Full-text · Article · Dec 2014 · Genome Medicine
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    • "Many of the altered biological pathways in PDXs are typically deregulated in metastatic tumors compared with primary tumors. In fact, it has been proposed that PDX models mimic aggressive and/or metastatic tumors derived from the original primary tumors [42,46,54]. The tumor engraftment could be seen as a 'forced' metastatic situation, because the tumor needs to colonize a new environment to survive. "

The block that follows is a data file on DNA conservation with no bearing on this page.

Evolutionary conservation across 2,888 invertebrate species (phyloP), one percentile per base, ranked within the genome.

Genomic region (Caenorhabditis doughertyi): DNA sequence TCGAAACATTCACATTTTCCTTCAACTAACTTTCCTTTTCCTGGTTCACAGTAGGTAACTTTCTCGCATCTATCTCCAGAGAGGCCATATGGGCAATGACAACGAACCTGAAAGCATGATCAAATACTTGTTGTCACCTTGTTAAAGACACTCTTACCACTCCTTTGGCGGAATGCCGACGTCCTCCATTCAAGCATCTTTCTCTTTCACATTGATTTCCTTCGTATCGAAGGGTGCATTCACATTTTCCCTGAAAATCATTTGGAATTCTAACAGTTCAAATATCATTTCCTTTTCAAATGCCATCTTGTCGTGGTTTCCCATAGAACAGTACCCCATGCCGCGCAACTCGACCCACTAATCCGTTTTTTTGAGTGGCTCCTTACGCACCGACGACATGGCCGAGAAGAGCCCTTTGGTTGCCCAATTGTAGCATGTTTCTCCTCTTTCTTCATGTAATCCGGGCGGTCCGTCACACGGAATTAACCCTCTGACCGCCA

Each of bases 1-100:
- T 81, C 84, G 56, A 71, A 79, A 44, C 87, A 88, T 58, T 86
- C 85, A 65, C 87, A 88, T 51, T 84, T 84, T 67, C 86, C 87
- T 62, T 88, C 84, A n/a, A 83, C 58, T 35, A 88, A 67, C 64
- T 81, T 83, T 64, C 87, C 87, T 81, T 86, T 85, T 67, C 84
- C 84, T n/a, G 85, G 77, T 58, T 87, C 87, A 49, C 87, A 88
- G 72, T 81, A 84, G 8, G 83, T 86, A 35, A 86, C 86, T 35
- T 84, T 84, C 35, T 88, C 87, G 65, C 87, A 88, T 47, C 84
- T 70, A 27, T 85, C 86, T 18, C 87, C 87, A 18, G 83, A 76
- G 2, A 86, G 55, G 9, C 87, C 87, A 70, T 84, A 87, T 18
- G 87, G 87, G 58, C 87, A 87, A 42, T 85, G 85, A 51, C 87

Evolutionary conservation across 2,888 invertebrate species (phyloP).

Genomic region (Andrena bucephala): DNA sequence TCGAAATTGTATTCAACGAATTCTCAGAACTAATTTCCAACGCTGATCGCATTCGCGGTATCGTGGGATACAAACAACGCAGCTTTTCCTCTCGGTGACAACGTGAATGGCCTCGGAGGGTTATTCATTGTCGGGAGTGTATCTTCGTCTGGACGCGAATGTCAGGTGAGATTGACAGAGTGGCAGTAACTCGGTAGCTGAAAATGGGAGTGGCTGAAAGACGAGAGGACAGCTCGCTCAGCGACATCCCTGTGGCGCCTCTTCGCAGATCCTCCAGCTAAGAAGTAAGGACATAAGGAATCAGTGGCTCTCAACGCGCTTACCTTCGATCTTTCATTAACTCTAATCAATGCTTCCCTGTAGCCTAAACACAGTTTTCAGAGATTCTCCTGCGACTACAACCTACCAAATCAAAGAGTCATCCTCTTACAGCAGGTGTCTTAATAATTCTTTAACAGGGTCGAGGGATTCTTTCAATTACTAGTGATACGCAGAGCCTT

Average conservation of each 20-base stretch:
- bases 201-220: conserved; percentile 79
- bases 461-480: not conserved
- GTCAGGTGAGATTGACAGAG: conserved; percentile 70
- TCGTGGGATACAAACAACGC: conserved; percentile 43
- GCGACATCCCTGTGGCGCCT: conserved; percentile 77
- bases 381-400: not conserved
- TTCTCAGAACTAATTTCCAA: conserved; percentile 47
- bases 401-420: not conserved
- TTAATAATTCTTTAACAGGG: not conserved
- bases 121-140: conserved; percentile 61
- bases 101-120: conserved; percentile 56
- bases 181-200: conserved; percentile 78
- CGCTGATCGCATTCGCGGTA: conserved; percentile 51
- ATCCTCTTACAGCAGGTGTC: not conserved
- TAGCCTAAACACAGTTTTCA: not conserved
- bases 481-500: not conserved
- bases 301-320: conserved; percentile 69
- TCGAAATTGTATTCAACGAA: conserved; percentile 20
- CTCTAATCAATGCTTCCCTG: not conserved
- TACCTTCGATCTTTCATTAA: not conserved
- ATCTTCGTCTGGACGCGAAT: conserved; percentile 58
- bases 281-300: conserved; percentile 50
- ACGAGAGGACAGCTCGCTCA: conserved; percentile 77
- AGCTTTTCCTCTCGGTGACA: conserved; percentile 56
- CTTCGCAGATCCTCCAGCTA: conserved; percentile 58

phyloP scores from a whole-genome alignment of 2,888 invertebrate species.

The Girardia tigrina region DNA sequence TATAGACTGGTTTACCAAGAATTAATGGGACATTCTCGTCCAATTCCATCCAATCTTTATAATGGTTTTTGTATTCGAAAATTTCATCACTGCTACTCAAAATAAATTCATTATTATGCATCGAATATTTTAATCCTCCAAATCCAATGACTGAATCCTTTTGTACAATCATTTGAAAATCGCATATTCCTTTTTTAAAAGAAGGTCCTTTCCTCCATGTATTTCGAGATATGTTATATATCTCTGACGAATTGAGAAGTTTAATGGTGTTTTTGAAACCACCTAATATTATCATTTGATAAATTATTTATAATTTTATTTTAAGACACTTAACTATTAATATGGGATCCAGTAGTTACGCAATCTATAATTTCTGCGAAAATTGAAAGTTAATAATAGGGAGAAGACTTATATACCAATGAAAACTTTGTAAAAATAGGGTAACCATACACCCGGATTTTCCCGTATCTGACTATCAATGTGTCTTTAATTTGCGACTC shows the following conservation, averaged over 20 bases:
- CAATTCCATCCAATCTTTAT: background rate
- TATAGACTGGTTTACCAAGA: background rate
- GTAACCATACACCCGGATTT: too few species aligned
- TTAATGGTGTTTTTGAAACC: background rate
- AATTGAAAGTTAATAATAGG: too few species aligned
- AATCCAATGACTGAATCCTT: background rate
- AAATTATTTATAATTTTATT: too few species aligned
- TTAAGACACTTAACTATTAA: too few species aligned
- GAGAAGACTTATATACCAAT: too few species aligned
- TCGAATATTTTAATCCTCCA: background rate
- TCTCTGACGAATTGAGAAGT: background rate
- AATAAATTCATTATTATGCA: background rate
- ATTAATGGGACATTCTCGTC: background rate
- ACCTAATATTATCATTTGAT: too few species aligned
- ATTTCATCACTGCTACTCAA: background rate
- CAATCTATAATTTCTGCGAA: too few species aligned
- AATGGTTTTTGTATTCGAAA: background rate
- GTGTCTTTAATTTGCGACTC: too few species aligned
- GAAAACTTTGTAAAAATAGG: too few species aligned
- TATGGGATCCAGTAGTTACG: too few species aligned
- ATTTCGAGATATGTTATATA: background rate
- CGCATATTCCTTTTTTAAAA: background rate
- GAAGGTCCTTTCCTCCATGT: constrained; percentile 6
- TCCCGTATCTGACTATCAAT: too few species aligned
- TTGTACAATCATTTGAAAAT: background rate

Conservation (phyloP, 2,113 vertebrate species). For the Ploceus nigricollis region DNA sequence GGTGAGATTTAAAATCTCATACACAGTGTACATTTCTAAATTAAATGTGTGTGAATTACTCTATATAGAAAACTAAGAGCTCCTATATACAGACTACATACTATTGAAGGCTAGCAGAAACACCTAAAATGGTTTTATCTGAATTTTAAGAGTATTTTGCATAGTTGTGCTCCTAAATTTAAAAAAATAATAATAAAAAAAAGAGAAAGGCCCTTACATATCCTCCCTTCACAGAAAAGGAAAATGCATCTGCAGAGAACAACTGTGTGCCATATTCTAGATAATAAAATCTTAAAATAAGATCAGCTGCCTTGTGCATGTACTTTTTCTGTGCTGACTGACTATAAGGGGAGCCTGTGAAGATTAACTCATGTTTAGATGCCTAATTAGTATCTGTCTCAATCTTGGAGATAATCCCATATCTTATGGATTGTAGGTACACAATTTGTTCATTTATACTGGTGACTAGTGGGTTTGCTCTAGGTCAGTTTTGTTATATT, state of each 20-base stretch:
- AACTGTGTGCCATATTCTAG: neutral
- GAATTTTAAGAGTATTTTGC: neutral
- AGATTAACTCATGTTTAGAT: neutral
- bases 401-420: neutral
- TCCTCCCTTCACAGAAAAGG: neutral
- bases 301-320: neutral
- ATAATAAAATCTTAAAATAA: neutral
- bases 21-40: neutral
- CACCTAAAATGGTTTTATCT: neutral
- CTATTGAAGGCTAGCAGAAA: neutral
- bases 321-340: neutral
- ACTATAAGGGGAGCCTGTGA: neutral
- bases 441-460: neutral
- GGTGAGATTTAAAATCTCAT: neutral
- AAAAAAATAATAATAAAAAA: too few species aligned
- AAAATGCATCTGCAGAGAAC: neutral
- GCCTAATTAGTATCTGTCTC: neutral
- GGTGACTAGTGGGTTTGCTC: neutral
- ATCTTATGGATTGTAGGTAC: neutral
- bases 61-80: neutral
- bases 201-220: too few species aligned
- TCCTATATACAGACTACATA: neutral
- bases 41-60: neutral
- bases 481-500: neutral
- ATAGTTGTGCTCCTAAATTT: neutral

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    ABSTRACT: Engraftment of primary pancreas ductal adenocarcinomas (PDAC) in mice to generate patient-derived xenograft (PDX) models is a promising platform for biological and therapeutic studies in this disease. However, these models are still incompletely characterized. Here, we measured the impact of the murine tumor environment on the gene expression of the engrafted human tumoral cells. We have analyzed gene expression profiles from 35 new PDX models and compared them with previously published microarray data of 18 PDX models, 53 primary tumors and 41 cell lines from PDAC. The results obtained in the PDAC system were further compared with public available microarray data from 42 PDX models, 108 primary tumors and 32 cell lines from hepatocellular carcinoma (HCC). We developed a robust analysis protocol to explore the gene expression space. In addition, we completed the analysis with a functional characterization of PDX models, including if changes were caused by murine environment or by serial passing. Our results showed that PDX models derived from PDAC, or HCC, were clearly different to the cell lines derived from the same cancer tissues. Indeed, PDAC- and HCC-derived cell lines are indistinguishable one from the other based on their gene expression profiles. In contrast, the transcriptomes of PDAC and HCC PDX models can be separated into two different groups that share some partial similarity with their corresponding original primary tumors. Our results point to the lack of human stromal involvement in PDXs as a major factor contributing to their differences with the original primary tumors. The main functional differences between pancreatic PDX models and human PDAC are the lower expression of genes involved in pathways related to extracellular matrix and hemostasis and the up regulation of cell cycle genes. Importantly, most of these differences are detected in the first passages after the tumor engraftment. Our results suggest that PDX models of PDAC and HCC retain, to some extent, a gene expression memory of the original primary tumors, while this pattern is not detected in conventional cancer cell lines. Expression changes in PDXs are mainly related to pathways reflecting the lack of human infiltrating cells and the adaptation to a new environment. We also provide evidence of the stability of gene expression patterns over subsequent passages, indicating early phases of the adaptation process.